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Inside the Senate

CS Reps from each section (i) meet and discuss Community Standards issues or concerns that arise in sections, (ii) work with section presidents and ed reps to enhance communication within the sections in order to bridge the gaps between people with opposing viewpoints on sensitive issues, and (iii) serve on various committees and panels within the CS group.

Community Standards Committee
The CS Committee is comprised of students, faculty, and administration. Students Chris Crane, Margaret Howell, and Maria Molland have represented students in the discussion of initiatives and issues related to Community Standards throughout the year. Three students from the RC will be joining this discussion beginning next month. Pam Ring Community Standards Director, Professor Mike Beer, and Dean Carl Kester work with the students on this front.

This year, the CS Committee is trying to effect the transformation of Community Standards from what is viewed as mostly a disciplinary function to something more positive. We have formed an Aspirations Committee to work on rewarding students for upholding the highest standards for themselves. This committee will include Professor Mike Beer, Dean Carl Kester, and three students from the RC and will also work on hosting events on campus concentrating on values and aspirations as well as other initiatives.

Other issues the CS Committee has been working on include clarifying what is meant by a “violation” and trying to send a consistent message about CS and the administration’s expectations of HBS students to both students and faculty. Additionally, CS reps regularly attend the SA meeting in order to maximize communication between the CS Committee and the student body at large.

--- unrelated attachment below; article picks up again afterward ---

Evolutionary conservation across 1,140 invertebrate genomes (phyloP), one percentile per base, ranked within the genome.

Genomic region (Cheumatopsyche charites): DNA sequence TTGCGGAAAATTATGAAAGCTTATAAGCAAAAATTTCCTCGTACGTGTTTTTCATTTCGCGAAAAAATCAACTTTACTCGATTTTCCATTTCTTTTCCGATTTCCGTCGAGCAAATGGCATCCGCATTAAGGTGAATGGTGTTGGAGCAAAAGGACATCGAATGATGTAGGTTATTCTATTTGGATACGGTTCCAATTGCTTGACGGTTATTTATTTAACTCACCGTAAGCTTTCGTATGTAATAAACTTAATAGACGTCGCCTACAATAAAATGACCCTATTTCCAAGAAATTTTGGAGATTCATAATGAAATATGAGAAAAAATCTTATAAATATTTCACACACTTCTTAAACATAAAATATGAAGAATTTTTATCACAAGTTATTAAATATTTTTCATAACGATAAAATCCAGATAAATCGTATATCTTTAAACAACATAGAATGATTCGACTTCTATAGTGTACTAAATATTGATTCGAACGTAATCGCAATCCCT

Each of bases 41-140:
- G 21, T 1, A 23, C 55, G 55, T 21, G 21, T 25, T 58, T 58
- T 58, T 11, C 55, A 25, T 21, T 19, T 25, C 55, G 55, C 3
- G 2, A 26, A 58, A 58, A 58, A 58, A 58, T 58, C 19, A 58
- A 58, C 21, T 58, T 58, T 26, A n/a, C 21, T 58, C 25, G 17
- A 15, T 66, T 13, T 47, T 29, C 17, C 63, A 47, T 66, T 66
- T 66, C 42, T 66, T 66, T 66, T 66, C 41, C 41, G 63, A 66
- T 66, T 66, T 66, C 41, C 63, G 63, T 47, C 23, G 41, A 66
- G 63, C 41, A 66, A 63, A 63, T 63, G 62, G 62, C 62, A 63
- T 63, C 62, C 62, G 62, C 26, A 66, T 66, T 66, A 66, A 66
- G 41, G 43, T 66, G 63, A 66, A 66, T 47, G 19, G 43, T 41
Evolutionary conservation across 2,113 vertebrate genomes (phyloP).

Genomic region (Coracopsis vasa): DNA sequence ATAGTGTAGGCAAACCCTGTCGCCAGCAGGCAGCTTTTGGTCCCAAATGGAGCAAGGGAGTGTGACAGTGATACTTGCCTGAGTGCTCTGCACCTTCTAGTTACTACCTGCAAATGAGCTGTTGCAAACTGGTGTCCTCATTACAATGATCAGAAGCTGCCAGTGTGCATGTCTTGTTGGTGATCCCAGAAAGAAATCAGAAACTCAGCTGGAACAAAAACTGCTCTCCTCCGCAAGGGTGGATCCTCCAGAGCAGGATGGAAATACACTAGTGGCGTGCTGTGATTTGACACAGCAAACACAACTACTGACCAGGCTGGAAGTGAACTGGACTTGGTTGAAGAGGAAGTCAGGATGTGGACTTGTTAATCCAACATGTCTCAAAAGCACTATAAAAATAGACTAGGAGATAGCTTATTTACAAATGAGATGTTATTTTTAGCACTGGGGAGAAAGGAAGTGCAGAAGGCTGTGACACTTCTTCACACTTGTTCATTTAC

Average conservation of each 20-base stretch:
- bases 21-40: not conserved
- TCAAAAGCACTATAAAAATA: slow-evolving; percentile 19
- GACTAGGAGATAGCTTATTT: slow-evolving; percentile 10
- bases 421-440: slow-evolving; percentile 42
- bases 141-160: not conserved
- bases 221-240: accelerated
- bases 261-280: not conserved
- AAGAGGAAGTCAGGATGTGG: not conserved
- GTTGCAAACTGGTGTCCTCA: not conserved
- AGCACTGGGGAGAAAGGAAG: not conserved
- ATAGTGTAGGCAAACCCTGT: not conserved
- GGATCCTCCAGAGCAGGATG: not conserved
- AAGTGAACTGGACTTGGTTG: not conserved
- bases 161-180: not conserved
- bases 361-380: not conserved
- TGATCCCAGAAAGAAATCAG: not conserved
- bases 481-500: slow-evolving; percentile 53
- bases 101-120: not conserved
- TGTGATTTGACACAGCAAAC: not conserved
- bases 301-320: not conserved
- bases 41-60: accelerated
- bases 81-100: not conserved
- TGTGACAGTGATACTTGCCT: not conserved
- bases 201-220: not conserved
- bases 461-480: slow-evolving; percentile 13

Community Standards Panels
Of the Community Standards issues that arise on campus, most are handled locally (at the individual or section level through effective communication). A small subset of these is reported to Pam Ring, the CS Director, who evaluates the situation in order to determine whether a violation has likely occurred. Of the accusations that reach Pam, only a small number ever go to a CS Panel for evaluation.

Community Standards Panels are comprised of three students, two faculty members, and one staff member, as well as a faculty chair of the Panel who only votes if there is a tie. Pam gathers data, maintains records, acts as a liaison with students and witnesses appearing before the Panel, and reports on matters related to the Panel’s work, but does not vote. The Panels are highly confidential in order to protect students’ interests and meet intensely in order for the group to come to resolution quickly and report back to the accused of their findings. This process is described in great detail on myhbs.edu.

Last year there were 24 sanctions given to students, five of which were dismissed prior to going to the CS Panel. These included eight warnings, three reprimand/probations, one suspension, one suspension of alumni privileges, and two denials for reentry from previous cases. For more information on last year’s CS Panels, please see the CS 2001 Annual Report on myhbs.edu.

Where do I find out more about Community Standards?
There is a detailed description of the disciplinary process on myhbs.edu under Quick Info/ HBS Policies/ Conduct/ Community Standards.

February 11, 2002
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